Skip to main content

How to make your guitar stay in tune

How to make your guitar stay in tune
Nice guitar, but is it in tune? (Image credit: Future)

As guitarists, we are forever chasing the next best thing in gear. It could be the latest drive pedal, or maybe some reverb – hey, you can't live without it. But the most important thing is that we are in tune.

Yes, we know there are a number of examples – on record, no less – where great music has been made with out-of-tune guitars, but being in tune is just ideal. If you are playing to an audience, well, it is just good manners. And if you are playing in the house alone then consider it good hygiene. Tuning up your guitar is like putting on clean underwear in the morning. Without it, you are simply not ready for the day.

But sometimes we tune our guitar and it won't cooperate. You'll play a few chords and then that's it, back to the tuner. Before you go writing the thing off and start shopping for a new guitar, let's take a look at some basic steps that can improve the tuning stability of your guitar. 

There are many lessons that promise "you will sound better now!" but this one really might just do that. Put it this way: no-one sounds worse by being in tune. 

1. Check your strings

Over time, strings stretch out and lose some ability to stay in tune. It goes without saying that if the strings are starting to corrode, they need to go!

2. Wind them well

Neatly-fitted strings not only help hold their tension more consistently, but you won’t have to risk losing an eye every time you play either! Aim for three neat coils around your tuning peg and try to avoid kinks. Trim the string back, leaving a few mm spare.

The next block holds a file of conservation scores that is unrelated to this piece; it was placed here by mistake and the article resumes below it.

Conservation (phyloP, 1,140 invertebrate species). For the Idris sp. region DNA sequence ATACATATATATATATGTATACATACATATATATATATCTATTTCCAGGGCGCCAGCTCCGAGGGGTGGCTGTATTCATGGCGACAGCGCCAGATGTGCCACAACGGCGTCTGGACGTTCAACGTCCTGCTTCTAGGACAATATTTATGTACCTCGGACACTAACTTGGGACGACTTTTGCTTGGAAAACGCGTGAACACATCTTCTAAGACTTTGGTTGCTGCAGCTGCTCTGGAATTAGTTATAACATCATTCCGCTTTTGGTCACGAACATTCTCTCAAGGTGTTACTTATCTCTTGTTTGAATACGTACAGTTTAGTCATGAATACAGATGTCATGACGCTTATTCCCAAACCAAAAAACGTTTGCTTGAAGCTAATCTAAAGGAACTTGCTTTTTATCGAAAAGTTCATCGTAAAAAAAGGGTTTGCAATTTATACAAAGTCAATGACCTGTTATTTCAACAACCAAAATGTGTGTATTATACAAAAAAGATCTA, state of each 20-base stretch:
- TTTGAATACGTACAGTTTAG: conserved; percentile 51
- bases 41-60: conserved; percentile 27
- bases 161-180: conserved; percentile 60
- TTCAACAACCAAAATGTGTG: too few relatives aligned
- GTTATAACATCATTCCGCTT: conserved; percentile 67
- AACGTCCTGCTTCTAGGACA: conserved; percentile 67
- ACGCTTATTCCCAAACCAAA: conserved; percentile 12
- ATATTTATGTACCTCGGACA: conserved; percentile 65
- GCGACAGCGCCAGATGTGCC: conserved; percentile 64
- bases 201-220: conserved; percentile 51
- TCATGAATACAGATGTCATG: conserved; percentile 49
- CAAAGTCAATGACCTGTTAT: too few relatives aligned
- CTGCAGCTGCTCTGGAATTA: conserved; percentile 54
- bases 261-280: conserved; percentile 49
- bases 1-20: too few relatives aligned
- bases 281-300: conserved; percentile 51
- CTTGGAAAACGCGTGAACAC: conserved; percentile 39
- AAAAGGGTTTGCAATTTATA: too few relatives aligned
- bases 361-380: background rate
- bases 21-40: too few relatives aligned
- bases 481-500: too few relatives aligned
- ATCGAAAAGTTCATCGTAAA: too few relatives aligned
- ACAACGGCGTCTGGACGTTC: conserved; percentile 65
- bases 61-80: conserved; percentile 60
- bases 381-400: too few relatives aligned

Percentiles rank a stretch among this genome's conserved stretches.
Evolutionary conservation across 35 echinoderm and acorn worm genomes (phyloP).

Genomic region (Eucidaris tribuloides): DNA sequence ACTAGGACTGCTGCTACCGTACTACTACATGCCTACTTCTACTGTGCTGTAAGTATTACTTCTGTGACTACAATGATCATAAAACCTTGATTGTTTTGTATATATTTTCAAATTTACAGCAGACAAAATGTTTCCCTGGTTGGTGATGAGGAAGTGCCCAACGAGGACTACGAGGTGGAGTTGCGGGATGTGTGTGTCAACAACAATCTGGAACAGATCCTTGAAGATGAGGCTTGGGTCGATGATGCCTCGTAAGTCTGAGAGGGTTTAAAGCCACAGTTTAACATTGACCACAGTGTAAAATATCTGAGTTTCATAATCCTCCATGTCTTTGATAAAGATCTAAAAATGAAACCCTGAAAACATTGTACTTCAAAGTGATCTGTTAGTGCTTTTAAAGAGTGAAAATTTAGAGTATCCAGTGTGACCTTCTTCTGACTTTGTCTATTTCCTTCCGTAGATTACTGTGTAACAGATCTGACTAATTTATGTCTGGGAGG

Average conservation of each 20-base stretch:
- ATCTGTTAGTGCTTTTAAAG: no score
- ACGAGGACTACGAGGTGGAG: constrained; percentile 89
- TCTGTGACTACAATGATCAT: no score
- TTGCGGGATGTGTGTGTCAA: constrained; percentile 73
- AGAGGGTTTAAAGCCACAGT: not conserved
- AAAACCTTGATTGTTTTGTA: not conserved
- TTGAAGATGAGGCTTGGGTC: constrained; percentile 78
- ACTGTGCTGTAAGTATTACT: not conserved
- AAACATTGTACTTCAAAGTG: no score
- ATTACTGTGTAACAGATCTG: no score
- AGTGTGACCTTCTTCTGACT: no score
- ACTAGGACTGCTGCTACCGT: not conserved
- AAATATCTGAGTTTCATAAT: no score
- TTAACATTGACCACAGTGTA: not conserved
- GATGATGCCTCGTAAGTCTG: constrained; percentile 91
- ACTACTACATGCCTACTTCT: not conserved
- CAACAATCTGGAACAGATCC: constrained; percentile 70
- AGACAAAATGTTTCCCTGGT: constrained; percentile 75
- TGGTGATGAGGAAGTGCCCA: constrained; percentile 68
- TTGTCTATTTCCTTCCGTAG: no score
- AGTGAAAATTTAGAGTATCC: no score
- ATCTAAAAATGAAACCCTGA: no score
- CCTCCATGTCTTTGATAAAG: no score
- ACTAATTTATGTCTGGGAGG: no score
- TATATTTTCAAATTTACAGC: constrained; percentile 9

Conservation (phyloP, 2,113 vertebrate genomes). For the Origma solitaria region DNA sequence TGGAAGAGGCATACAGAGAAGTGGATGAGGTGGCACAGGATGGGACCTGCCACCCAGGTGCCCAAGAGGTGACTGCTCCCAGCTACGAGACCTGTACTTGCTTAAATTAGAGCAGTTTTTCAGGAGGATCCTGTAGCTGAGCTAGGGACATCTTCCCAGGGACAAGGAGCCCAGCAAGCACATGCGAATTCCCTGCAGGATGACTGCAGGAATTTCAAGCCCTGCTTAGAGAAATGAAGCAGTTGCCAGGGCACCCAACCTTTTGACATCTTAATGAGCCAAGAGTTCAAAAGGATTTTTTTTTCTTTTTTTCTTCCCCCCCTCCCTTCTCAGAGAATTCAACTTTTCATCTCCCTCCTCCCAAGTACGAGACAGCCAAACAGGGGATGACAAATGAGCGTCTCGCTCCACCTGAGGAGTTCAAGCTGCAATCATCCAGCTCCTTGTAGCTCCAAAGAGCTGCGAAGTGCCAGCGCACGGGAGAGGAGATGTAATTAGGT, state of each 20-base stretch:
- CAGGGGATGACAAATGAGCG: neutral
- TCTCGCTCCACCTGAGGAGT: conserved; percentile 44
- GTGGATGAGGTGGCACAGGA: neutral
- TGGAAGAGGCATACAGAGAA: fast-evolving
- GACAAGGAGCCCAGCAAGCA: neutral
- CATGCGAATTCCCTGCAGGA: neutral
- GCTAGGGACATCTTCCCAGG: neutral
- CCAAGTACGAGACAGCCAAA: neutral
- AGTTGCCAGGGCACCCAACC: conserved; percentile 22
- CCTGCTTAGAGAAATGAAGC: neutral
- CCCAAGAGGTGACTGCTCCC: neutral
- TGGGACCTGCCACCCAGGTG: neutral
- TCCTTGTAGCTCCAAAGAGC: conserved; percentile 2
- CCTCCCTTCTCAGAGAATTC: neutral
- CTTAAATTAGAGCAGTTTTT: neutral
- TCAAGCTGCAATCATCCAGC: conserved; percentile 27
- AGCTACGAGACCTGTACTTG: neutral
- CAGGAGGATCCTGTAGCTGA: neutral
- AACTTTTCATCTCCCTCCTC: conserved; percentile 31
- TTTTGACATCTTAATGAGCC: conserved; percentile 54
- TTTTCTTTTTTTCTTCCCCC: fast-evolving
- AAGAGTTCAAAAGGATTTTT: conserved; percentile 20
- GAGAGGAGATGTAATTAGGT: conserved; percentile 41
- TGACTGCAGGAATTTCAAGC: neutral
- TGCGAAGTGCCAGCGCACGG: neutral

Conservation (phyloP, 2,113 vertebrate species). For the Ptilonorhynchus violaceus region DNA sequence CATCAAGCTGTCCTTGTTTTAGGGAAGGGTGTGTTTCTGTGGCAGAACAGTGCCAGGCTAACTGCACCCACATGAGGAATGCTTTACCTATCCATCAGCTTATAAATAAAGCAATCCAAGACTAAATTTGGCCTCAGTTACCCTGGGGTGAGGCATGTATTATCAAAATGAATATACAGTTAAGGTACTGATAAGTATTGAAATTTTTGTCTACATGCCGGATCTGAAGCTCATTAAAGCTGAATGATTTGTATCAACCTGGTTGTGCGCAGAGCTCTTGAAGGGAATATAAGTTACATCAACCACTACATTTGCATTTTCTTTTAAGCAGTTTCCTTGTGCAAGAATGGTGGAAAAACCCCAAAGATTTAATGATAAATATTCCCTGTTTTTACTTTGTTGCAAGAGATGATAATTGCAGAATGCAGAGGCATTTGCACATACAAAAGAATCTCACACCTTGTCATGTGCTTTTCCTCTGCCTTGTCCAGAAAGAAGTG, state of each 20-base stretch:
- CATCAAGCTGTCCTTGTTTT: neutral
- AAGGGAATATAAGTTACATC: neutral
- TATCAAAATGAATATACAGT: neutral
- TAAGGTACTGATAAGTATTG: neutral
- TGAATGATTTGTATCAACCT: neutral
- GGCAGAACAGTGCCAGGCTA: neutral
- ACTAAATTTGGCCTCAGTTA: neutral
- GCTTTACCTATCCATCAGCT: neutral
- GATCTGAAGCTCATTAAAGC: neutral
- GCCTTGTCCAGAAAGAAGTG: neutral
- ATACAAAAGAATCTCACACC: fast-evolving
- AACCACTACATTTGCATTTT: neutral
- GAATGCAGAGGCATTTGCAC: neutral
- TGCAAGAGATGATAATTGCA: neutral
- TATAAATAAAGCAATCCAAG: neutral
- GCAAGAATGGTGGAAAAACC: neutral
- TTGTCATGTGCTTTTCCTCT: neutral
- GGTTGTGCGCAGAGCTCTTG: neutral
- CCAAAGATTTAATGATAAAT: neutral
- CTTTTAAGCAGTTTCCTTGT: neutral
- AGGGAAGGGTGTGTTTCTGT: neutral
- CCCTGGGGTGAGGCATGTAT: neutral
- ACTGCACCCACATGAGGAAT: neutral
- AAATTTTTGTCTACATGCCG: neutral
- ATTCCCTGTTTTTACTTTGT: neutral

3. Stretch them

With your fresh strings fitted, help them settle more quickly by gently stretching them in by hand. Tune up, and pull the strings away from the guitar by about an inch wherever there are pressure points (bridge, nut, etc).

Detail of the Tusq nut on a Suhr Classic Pro electric guitar with an Olympic White finish

(Image credit: Joby Sessions/Future)

4. Apply some lube

Friction from your guitar’s hardware can affect tuning stability, so to combat this try applying some graphite from a pencil to your guitar’s bridge saddles and nut.

Thank you for reading 5 articles this month*

Join now for unlimited access

US pricing $3.99 per month or $39.00 per year

UK pricing £2.99 per month or £29.00 per year 

Europe pricing €3.49 per month or €34.00 per year

*Read 5 free articles per month without a subscription

Join now for unlimited access

Prices from £2.99/$3.99/€3.49

Chris has been the Editor of Total Guitar magazine since 2020. Prior to that, he was at the helm of Total Guitar's world-class tab and tuition section for 12 years. He's a former guitar teacher with 35 years playing experience and he holds a degree in Philosophy & Popular Music. Chris has interviewed Brian May three times, Jimmy Page once, and Mark Knopfler zero times – something he desperately hopes to rectify as soon as possible.